Tanja: Okay, great. So if there is someone out there that, you know, was like you back in the day when you thought, “I’m going to open this up and create, you know, not only an opportunity for my daughters, but an opportunity for, you know, for Canberra, my local community, to be employed, create their own business, and be part of a successful existing brand.” What three tips would you give someone that was watching this, male or female, that went, “I want to build a brand. I want to build a business.” What three pieces of advice would you give them?

Richard: Well, think seriously about where you are at this stage, too. Hey, I took the gamble and somebody said to me, “Hey…” in 1999, that there was already 12 real estate agents where we wanted to open up our first office. And I think, again, I created a brand under a brand. But, again, it’s good sometimes to stay where you are. The pastures are not always greener and I would say in the times now is it’s even harder to do that now, because of set-up charges and things like that, too.

Tanja: It’s an expensive exercise.

Richard: Yeah. And, again, there probably is room for more as well, but I still think if you’re happy, if the brand’s working for you, stay there. Because it’s interesting, I want my team members to stay and create that, and keep going, going ahead, and have a strong… in the marketplace as well, so when you go to that listing, you’re there. But to open up a business, it is…there’s not just your car lease when you’re a real estate agent, or your mobile phone. When you open a business, you’ve got so many more overheads as well. And, hey, I enjoy my business and we’ve got the great brand and great team members.

Tanja: And you also have market share, according to Allhomes last year. So you’re doing well.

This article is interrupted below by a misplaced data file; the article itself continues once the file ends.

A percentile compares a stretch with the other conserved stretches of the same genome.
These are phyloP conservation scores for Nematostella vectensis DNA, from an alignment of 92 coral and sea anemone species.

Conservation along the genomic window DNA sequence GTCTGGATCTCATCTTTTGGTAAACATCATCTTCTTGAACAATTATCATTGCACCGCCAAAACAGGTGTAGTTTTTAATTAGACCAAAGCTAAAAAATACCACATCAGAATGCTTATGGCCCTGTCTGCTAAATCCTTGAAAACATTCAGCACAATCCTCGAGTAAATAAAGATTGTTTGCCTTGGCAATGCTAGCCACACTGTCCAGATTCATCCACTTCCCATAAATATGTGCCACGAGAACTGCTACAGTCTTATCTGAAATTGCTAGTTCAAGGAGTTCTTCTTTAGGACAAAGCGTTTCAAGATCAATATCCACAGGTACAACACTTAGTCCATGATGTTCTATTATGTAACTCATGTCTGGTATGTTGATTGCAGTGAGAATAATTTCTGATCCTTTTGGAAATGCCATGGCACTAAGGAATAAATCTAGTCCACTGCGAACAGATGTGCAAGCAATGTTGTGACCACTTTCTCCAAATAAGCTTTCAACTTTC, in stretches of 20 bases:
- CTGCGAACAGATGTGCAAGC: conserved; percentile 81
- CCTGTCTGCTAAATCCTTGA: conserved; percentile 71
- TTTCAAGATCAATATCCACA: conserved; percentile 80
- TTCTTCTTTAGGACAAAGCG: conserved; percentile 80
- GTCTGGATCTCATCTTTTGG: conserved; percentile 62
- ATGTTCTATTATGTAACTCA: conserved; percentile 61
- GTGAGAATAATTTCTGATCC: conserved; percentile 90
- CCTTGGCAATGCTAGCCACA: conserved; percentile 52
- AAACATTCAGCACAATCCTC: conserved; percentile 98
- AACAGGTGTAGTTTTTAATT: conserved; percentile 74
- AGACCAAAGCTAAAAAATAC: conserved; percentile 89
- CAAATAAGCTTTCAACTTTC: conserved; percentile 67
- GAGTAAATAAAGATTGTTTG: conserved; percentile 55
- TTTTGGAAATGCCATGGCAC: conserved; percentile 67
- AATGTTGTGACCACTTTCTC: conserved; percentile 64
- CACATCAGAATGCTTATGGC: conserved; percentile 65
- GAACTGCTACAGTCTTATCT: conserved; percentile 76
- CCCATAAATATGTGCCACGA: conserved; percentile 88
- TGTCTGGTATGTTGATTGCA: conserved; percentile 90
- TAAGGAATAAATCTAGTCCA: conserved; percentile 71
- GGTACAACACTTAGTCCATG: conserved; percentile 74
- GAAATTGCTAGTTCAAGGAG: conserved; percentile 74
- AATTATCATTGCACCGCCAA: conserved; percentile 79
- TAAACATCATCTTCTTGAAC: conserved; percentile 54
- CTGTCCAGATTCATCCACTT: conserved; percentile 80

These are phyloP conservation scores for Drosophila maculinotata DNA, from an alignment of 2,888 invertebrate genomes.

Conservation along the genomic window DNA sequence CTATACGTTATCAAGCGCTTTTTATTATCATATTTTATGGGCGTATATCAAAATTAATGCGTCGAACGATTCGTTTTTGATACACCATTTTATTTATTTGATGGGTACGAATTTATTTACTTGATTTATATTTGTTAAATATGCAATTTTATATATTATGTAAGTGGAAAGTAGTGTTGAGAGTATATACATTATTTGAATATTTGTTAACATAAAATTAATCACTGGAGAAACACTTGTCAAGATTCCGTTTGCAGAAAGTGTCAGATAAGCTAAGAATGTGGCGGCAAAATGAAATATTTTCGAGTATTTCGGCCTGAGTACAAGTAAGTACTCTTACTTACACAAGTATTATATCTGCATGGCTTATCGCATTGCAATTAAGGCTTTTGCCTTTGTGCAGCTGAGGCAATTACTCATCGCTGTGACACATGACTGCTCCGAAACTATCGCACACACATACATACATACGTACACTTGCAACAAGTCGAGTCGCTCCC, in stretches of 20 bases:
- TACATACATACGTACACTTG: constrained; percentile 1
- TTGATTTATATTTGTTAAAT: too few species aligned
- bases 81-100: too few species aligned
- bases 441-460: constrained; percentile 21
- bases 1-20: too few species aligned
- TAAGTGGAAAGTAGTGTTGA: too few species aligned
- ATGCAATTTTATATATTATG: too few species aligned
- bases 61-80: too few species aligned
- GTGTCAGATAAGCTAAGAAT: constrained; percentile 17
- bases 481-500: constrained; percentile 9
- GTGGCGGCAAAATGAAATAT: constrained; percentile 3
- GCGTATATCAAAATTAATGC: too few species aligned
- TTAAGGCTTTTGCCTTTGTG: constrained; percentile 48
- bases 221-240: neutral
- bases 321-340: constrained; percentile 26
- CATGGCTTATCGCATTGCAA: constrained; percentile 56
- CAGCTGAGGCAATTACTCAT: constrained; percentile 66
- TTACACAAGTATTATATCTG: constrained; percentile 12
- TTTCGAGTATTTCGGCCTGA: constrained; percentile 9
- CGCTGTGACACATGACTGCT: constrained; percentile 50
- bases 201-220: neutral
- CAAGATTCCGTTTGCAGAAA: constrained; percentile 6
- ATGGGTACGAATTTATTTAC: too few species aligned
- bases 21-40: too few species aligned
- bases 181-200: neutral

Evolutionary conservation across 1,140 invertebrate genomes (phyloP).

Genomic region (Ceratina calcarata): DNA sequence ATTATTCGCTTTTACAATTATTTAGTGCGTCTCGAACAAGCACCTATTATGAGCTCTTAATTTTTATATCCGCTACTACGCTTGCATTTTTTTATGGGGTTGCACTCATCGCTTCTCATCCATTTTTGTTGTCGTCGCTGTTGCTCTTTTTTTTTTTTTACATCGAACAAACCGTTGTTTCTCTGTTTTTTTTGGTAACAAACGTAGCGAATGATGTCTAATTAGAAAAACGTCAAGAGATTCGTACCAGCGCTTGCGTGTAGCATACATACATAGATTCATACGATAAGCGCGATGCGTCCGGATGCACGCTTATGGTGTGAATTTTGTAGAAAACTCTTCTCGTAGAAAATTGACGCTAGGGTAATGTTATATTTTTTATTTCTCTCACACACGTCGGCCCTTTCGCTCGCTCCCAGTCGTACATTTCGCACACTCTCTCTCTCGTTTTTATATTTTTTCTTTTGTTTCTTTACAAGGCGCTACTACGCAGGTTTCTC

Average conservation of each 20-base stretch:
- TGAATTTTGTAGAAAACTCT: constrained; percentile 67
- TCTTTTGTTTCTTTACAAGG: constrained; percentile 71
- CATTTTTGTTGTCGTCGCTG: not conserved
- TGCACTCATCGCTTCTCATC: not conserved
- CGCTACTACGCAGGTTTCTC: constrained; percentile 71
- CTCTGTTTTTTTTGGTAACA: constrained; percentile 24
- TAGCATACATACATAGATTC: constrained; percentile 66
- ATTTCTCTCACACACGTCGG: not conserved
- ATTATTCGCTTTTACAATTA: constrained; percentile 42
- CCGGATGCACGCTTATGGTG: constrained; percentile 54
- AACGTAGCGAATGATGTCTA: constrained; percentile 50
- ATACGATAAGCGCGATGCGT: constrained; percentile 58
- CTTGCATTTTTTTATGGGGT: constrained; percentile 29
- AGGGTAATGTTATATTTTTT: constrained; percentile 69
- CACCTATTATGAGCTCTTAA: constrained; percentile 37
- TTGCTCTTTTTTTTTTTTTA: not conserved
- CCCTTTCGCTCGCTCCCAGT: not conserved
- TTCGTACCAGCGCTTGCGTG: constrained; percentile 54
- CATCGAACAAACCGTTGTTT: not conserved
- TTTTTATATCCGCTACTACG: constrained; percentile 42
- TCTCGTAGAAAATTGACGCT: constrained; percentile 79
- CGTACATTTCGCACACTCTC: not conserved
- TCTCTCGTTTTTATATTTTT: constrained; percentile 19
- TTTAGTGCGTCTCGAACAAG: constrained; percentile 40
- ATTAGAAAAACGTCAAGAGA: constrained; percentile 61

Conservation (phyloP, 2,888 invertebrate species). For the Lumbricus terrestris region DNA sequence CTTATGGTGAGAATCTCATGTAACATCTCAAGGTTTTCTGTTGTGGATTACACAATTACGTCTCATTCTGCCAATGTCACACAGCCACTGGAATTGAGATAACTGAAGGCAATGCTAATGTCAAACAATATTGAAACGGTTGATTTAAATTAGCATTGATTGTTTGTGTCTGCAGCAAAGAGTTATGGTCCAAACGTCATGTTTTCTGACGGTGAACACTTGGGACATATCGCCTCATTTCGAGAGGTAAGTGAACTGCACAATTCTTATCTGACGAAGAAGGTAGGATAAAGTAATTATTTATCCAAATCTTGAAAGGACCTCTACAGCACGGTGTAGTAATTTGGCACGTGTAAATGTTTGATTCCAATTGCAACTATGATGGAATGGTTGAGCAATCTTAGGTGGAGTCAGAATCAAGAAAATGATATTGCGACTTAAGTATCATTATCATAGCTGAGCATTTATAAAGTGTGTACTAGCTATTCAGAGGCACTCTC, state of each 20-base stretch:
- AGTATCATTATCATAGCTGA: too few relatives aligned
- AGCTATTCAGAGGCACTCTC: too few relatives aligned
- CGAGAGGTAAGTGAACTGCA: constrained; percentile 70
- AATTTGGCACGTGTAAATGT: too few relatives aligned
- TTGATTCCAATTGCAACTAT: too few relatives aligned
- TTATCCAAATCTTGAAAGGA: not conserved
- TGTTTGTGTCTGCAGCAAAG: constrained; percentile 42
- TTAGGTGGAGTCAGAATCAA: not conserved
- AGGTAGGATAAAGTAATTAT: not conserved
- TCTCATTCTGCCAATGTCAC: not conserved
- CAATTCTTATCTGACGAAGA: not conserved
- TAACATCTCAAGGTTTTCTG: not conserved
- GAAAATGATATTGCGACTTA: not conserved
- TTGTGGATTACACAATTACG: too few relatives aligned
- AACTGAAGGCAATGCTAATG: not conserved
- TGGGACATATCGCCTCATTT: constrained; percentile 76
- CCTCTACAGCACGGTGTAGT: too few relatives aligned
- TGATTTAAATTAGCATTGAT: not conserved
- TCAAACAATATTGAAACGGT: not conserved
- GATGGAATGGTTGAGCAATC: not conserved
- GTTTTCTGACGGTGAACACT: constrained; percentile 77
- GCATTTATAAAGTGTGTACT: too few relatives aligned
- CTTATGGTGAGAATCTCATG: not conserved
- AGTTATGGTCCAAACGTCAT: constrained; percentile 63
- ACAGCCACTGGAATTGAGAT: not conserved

Richard: Yeah. We had the most in Canberra, 15% of all homes in, so yeah. Don’t know what this year’s result’s going to be, but hopefully stronger. But, no. Look, it’s easy to stay somewhere, but make sure your brand is strong. And to go ahead and make that big leap, make sure you’re prepared and have the energy and ability to grow it and not…you don’t have to do it fast, as well. Like we’ve got now, I’ve got nine offices as well and maybe a couple more on the drawing board. But it’s part of… But Canberra’s a great city. And to be a strong brand in this city, it’s fantastic.

Tanja: So the lessons are, first of all, reflective. Is this really what you want to do. Because if you’re enjoying where you are and you want to stay in the brand that you’re working in, that’s okay. If you do want to go and open your own brand and your own business, do your homework. Know what you’re getting yourself into because it’s way beyond a car and a phone expense.

Richard: It sure is.

Tanja: And it’s going to take time, so be patient. You know, Rome, as they said, wasn’t built in a day. So just one step in front of the other and, you know, smile through it, learn the lessons. And just keep applying yourself and have great energy.

Richard: We talk about Rome and how long it took Michaelangelo to paint the Sistine Chapel. I think it was 18 years or something. It’s like…

Tanja: Yeah. Like, upside down, right? How…

Richard: So we’re in our 18th year and we’ve got a masterpiece as well.

Tanja: Oh, wow. What a beautiful way to wrap up. Richard, thank you so much. I mean, I love your energy and, really, always love coming and being a contribution to your team. They’re good fun and great people. So I really wish you continued success. So thank you very much, Richard Luton.

Richard: Thank you, Tanja. And your second time with us this year and we had to have you back. We look forward to today.

Tanja: Thank you so much.

I hope you found that useful. If so, please like it and share it. And if you’d like access to the free downloadable tool, just click on the available link. If you also have any questions or challenges, specifically in the area of leadership or mindset, just write it in the comments below and, when possible, I’ll provide solutions to your requests. Remember, let love lead and you can turn your workforce into the life source of your business. I’ll see you next week for more TMJ TV.

Tanja Jones

Author Tanja Jones

With a core belief that people buy people, not products, I am fundamentally dedicated to having real estate professionals achieve their desired results in the least amount of time, with the least amount of suffering and the most amount of fun.